4 tablespoons (half a stick or 2 ounces) unsalted butter
4 to 6 cups chicken stock, low sodium (32-48 ounces)
¾ cup heavy cream
Garnish with any of the following:
Dollop of sour cream
Drizzle of fresh heavy cream
Roasted pumpkin seeds
Preheat oven to 350 degrees. With a sharp knife, remove the pumpkin's stem and slice pumpkin in half, from top to bottom. Use a sharp spoon to scoop out the seeds and stringy pulp until flesh is smooth. Reserve seeds to roast later if desired.
Line a baking sheet with parchment paper and lay each pumpkin half face-side down. Roast until skin is quite soft to the touch (fork tender) and the edges have turned a rich golden brown (not black), about 45 to 60 minutes. Oven temperatures and timing may vary, so start checking for doneness at 40 minutes.
Remove from oven and cool until just ready to handle. Use a spoon to scoop out the flesh, discarding the skins, then set aside.
In a stockpot over medium-low heat, melt the butter then add the onion and celery, stirring until all pieces are coated in butter. Cook over medium-low heat until the vegetables have softened and the onions are translucent, stirring occasionally, being careful not to caramelize the onions, about 10 minutes.
Stir in the pumpkin, spices and 4 cups of chicken stock. Simmer over medium-low to low heat for 45 to 60 minutes until all vegetables are fully softened, adding more stock if mixture becomes too thick.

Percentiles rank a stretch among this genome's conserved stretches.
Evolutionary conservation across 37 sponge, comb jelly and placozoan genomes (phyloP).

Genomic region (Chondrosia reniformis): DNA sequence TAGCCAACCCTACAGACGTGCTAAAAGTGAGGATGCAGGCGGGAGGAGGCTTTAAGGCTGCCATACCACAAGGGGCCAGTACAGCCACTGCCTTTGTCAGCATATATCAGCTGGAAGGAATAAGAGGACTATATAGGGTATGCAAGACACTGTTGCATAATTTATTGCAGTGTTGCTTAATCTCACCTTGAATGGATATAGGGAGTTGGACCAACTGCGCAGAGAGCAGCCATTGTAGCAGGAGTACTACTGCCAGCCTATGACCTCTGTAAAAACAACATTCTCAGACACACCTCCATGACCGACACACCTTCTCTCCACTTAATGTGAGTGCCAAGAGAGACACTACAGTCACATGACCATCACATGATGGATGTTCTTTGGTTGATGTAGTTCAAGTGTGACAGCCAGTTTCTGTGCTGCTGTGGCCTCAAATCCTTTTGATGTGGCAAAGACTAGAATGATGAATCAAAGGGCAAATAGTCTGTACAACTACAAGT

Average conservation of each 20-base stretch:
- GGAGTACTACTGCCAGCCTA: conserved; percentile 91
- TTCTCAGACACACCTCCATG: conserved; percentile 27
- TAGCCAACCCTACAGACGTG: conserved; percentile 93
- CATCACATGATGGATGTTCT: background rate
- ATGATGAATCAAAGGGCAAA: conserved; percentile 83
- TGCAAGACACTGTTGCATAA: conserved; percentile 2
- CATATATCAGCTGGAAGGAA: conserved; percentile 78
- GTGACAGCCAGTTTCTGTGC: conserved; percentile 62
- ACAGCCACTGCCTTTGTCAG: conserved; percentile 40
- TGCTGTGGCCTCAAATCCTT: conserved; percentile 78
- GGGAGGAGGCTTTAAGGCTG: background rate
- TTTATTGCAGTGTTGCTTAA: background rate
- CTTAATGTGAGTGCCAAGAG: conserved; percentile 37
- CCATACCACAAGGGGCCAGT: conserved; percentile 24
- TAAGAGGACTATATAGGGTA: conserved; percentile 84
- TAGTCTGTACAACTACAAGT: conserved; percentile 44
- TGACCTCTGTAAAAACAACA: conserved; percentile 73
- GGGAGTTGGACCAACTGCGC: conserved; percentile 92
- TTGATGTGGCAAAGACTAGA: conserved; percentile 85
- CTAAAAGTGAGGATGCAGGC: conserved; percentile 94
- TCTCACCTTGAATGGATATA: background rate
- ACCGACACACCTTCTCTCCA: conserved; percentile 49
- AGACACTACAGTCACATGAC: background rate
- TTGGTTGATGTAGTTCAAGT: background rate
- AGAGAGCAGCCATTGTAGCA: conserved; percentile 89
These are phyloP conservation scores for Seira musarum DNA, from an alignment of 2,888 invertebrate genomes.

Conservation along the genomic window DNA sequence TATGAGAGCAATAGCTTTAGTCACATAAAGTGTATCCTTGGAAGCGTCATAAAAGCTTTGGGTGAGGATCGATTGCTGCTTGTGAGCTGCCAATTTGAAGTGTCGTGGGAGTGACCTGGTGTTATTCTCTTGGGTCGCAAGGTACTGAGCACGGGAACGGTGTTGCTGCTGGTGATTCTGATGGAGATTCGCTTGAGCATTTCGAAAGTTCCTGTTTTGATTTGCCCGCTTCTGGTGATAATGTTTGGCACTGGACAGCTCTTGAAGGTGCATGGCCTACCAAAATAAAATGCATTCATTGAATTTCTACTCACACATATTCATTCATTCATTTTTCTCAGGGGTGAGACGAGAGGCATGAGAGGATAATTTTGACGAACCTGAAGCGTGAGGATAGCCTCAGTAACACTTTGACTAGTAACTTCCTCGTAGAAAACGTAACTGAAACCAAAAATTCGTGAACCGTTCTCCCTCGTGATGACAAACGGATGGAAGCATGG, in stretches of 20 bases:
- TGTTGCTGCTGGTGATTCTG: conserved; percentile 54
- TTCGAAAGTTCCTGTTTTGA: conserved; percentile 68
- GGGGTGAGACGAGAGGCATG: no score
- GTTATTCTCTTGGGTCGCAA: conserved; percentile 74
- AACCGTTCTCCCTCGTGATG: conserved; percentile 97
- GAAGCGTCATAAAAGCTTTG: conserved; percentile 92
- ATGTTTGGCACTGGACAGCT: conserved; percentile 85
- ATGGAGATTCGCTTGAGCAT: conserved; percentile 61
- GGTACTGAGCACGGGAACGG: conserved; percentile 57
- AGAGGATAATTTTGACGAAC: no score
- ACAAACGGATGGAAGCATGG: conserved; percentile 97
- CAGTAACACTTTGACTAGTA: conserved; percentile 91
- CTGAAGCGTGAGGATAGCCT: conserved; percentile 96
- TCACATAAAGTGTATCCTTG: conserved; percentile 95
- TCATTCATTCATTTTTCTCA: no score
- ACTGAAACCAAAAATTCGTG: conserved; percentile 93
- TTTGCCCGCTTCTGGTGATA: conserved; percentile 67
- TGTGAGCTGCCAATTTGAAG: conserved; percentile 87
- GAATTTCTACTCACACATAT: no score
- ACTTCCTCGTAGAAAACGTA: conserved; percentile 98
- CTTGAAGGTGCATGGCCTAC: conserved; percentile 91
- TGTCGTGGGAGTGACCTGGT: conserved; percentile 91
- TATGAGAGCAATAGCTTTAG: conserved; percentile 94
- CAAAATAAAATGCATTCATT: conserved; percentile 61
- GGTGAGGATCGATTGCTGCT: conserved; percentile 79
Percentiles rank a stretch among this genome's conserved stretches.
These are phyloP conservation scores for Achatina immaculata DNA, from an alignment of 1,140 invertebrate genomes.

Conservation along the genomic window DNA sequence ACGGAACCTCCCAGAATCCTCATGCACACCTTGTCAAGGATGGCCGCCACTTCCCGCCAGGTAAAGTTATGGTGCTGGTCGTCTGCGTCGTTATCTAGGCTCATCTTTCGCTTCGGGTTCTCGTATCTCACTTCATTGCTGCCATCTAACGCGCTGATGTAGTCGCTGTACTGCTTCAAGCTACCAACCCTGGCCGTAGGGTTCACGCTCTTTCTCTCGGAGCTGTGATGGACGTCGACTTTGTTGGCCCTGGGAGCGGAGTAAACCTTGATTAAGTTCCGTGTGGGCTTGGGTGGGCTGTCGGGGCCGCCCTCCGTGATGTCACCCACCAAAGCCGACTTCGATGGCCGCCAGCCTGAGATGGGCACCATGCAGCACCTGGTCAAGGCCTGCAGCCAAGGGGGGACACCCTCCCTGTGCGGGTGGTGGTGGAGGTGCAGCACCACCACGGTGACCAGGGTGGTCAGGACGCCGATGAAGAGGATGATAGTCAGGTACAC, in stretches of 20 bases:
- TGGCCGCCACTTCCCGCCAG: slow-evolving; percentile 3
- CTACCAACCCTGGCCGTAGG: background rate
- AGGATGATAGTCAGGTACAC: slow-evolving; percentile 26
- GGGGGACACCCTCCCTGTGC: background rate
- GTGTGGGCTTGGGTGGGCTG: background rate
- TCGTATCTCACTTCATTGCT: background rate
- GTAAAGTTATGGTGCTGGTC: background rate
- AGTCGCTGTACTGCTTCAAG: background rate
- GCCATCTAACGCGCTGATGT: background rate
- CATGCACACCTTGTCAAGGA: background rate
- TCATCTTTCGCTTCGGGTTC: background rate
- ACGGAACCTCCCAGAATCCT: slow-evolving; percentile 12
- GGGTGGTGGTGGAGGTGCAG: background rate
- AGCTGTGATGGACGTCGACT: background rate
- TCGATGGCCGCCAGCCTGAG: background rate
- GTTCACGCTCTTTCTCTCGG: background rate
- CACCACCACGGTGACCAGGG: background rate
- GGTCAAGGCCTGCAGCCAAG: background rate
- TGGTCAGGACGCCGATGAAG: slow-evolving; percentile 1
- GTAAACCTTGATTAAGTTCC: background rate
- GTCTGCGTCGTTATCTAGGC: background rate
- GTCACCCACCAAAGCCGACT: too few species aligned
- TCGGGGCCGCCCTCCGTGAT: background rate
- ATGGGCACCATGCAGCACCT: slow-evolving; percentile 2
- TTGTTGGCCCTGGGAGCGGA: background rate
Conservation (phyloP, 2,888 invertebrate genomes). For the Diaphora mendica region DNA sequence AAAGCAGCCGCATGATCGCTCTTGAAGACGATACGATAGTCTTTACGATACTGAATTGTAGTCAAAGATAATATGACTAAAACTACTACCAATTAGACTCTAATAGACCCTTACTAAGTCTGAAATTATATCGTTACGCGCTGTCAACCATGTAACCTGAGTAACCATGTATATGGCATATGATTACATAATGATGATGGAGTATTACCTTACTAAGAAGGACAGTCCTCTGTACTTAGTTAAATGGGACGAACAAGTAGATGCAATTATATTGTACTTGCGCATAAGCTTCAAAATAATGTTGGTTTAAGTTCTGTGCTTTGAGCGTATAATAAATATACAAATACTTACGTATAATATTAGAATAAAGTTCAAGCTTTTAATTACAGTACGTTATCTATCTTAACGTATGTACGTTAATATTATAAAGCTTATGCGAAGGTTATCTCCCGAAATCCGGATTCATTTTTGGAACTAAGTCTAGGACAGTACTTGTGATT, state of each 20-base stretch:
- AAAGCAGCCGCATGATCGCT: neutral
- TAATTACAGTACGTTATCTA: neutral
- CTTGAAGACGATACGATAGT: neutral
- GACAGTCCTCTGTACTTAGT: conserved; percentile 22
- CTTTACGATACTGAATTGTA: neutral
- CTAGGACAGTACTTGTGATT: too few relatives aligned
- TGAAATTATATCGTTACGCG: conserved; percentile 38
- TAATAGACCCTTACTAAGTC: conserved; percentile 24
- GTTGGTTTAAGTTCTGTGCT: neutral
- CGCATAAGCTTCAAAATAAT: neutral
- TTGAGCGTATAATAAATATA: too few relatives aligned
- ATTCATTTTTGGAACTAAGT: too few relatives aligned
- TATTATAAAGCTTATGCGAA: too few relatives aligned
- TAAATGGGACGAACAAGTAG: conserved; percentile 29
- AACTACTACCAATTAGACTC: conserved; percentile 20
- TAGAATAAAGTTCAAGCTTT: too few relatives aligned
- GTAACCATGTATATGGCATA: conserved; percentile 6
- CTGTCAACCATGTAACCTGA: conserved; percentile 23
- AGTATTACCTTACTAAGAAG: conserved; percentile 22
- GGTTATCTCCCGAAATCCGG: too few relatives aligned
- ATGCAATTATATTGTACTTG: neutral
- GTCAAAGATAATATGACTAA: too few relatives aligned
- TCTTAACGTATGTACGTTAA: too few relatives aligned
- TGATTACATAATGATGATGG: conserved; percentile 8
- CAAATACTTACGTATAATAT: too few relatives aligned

In the same pot, use a handheld immersion blender to puree the mixture until completely smooth, with no lumps remaining. Strain the mixture into another large pot to remove any extra bits of pulp and ensure a silky consistency.
Add the heavy cream and stir to incorporate, then simmer over medium-low heat for 10 minutes before serving. Taste and add salt and pepper as desired, starting with a half-teaspoon of salt and ¼ teaspoon of pepper.
Ladle into serving bowls and garnish as desired.
To store: Refrigerate in an airtight container for up to 1 week, or freeze for up to 3 months.
- For an elegant and festive presentation, carve out small sugar pumpkins to use as serving bowls.
- Add 1 cup of roasted butternut squash to the mix for even more fall flavor. Be sure to increase the amount of chicken stock accordingly.
- For a sweeter version, add 2 tablespoons of maple syrup or brown sugar when adding the pumpkin.